There’s nothing like the smell of a late-summer New York club crowd to get the old blood pounding, is there? Well, it’s a pleasure to be in Manhattan; Manhattan is my second-most favorite island in the world—only because I live on Hawai‘i, and I feel more affinity to this island than to the other Hawaiian islands, which have various cultural extremes I’m not really capable of relating to. But you’ll hear more about that. Anyway, it’s great to be here. It’s great to see so many familiar faces. I appreciate those literary trajectories so ably launched from this stage by Anaïs and [???]. And, what can I say? It’s a pleasure to be here. I always feel when I come to Wetlands that I’m, like, checking in with my sort of my home base congregation.
About five years ago I moved out to Hawai‘i for the specific purpose of looking back at this scene and putting in a full-time effort to understand it. Of course, this tells you I didn’t have a job. I still don’t—but if you’re a cultural commentator, who needs a job, right? The glory alone is sufficient to pave one’s way. And I—probably like you, here at the end of the twentieth Century, having lived long enough to go at least once or twice around the block—I’m noticing that the strangeness is not receding. The strangeness seems to be accelerating.
The theme of this evening is Lógos Meets Eros. Well, I don’t know a lot about Eros. I do think if you smoke after sex, you’re probably doing it too quickly. But otherwise my expertise lies in another direction. I started out in psychedelic drugs, and people said it was a flight from reality. It still is a flight from reality, but I think reality is now a bit more scary than the drugs we used to fly from it so long ago. Is that the victory of a cultural meme, or is that just… oh, I don’t know, the yawning grave sort of opening ahead of us? I don’t know.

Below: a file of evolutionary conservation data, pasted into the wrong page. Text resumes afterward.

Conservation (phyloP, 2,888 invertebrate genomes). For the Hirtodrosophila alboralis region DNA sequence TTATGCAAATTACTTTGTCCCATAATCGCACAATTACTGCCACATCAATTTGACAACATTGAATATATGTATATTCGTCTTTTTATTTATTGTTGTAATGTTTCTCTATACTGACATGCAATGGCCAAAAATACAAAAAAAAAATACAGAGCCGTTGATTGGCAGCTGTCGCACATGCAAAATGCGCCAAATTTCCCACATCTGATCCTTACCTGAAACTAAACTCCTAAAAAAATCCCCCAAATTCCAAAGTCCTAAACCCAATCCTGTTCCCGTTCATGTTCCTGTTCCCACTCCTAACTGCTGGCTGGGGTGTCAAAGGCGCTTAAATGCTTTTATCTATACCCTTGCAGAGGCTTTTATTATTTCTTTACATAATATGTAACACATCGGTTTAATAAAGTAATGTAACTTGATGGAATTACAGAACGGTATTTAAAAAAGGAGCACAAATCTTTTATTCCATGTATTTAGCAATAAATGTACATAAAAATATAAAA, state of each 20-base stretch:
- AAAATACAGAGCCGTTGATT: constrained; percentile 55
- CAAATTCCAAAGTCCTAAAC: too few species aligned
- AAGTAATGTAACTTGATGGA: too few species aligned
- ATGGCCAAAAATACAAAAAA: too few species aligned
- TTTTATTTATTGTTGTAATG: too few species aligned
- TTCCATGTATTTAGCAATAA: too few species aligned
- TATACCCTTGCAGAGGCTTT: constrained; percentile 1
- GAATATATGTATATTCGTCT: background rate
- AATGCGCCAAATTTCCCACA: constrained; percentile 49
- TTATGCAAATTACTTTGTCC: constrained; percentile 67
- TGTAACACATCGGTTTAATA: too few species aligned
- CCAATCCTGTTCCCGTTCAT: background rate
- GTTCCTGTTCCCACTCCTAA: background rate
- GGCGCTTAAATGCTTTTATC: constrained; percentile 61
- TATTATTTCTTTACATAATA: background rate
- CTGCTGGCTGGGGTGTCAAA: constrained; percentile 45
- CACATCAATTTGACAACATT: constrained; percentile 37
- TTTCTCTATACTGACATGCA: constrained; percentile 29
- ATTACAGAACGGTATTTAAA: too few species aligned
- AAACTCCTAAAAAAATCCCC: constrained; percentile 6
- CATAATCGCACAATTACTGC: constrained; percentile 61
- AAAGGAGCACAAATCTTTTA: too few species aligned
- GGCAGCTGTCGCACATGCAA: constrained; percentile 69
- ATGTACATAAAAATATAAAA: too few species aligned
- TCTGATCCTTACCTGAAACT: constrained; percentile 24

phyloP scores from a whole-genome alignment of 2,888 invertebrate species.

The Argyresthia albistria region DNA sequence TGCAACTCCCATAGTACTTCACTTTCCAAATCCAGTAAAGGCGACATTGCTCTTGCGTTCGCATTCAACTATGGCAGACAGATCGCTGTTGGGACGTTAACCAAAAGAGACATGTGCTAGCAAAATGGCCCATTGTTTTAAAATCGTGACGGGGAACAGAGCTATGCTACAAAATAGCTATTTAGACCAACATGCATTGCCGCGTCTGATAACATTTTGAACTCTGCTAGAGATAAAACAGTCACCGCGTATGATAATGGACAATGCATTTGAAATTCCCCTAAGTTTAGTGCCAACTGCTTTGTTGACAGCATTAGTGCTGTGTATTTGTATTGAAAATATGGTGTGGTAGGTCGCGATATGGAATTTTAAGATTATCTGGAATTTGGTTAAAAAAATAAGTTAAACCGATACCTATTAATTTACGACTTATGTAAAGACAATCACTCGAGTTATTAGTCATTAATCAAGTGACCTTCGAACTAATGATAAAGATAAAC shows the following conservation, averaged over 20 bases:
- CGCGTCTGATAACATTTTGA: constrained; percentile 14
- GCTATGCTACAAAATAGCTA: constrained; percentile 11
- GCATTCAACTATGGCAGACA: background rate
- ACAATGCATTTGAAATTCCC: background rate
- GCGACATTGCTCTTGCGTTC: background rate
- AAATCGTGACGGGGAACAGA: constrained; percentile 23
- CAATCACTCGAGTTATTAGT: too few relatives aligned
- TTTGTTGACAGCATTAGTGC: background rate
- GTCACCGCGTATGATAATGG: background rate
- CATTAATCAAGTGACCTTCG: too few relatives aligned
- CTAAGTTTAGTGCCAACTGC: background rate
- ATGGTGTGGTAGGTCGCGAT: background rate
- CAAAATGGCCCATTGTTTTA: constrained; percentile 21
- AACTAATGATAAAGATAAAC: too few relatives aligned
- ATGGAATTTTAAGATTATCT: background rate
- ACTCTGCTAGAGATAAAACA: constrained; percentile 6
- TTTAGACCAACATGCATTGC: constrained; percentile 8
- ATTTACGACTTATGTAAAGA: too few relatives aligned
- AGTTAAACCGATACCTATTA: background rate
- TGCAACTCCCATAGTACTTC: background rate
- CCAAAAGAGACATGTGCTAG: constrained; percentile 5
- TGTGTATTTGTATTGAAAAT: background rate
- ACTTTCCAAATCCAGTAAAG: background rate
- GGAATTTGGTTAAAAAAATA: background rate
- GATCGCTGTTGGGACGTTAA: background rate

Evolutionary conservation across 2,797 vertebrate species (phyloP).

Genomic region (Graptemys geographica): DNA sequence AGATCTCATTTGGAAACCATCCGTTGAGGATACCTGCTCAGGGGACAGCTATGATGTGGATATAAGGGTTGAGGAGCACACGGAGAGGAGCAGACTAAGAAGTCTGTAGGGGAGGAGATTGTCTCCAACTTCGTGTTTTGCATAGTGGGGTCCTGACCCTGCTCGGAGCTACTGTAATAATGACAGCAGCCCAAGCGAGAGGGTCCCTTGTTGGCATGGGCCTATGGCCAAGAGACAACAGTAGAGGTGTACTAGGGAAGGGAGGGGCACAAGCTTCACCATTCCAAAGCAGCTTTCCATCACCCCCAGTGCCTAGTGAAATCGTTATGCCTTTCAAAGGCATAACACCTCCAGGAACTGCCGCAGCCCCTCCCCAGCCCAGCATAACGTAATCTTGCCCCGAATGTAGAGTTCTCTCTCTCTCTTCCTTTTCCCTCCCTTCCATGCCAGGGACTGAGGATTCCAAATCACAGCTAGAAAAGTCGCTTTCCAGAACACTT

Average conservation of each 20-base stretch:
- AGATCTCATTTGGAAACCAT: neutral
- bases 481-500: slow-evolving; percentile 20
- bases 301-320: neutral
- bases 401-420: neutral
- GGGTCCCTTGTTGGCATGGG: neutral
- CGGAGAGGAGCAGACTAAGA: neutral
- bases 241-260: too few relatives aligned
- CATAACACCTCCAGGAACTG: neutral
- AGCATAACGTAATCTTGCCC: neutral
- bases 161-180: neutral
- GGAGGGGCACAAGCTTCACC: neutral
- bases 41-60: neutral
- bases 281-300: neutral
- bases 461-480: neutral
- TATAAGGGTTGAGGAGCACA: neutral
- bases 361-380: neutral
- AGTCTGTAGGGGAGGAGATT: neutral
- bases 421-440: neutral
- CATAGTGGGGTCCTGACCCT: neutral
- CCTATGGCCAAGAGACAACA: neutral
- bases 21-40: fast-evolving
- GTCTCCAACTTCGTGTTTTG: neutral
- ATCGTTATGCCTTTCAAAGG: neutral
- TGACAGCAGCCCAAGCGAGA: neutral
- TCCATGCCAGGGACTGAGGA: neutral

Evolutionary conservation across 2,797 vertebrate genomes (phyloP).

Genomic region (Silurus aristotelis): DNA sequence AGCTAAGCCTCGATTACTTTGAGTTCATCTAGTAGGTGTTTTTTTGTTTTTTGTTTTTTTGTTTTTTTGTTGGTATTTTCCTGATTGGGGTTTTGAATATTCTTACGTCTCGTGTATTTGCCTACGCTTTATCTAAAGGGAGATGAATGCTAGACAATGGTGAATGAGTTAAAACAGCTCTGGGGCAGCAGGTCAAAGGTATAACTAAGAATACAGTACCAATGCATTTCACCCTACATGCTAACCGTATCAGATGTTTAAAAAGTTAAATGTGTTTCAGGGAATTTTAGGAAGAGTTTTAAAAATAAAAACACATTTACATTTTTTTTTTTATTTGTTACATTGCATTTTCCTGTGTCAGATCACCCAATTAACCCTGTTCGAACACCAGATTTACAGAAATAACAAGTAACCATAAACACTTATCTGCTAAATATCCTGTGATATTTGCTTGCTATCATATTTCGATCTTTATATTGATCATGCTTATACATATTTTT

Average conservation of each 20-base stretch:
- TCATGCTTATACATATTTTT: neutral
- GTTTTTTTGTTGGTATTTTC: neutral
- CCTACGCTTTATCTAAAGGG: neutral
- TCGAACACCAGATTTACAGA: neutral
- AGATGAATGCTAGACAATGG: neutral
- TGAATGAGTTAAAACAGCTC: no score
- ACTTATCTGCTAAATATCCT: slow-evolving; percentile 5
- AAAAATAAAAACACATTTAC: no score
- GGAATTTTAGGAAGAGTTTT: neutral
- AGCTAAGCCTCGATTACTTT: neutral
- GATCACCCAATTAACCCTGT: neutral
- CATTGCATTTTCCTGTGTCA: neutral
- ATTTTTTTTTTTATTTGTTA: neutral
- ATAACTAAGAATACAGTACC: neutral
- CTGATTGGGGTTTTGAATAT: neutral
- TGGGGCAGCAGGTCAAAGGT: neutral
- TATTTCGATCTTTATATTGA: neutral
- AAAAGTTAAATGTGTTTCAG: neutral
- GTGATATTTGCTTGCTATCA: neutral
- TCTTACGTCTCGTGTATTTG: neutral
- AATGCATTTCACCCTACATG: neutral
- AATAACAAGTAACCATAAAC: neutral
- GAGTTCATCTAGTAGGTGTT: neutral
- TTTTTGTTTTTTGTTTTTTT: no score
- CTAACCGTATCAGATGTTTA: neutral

My thing is to be amazed at the world as given by nature, but ever more (as we approach this millennial speed bump in our calendrical highway) to be amazed at people, and about the direction that mass psychology seems to be taking. And since I assume everybody here is a shaper of this mass psychology, the extremely powerful media-based jobs that you all occupy, it might be worth talking about that a little bit tonight.
As I see it—well, I spent all afternoon at MOMA, as I always do when I come to town (I know it’s a thing, but I do it anyway), worshipping at the altar of modernism, so relieved now that it’s almost over. You know? Because it’s going to be bracketed in this century. The twentieth century—it’s almost over. There’s very little left to run. A few i’s to be dotted, a few codas to be played. But essentially it’s a done deal. And this end-of-the-century psychology is a psychology of hysterical conclusionism and summation and, to some degree, a rhetoric of fear that we can never outdo ourselves. And I think it probably felt the same way a hundred years ago, if you had been in Vienna in 1899, when Jugendstil was bursting at its seams, and Freud was beginning to formulate his theories, and the Paris Air Show of 1905 was in the planning. There has always been a sense of fatalistic and apocalyptic excitement at the end of a century, and always throughout a culture at the edge of its technologies.
And to my mind the most interesting technologies of the twentieth Century have all been communication technologies. And I extend that to LSD, DVD, HDTV, GHB, 5-methoxy-DMT—all communication technologies for the purpose of transforming languages, transforming understanding. And now it seems to me we’ve struck the main vein. I mean, maybe it’s just that I live up on my mountain, and once a year, in pursuit of money, journey to cities—not like this; there are no cities like this, but the lesser lights—to gather the gold. But I have this sense now of palpable acceleration, and it has many qualities.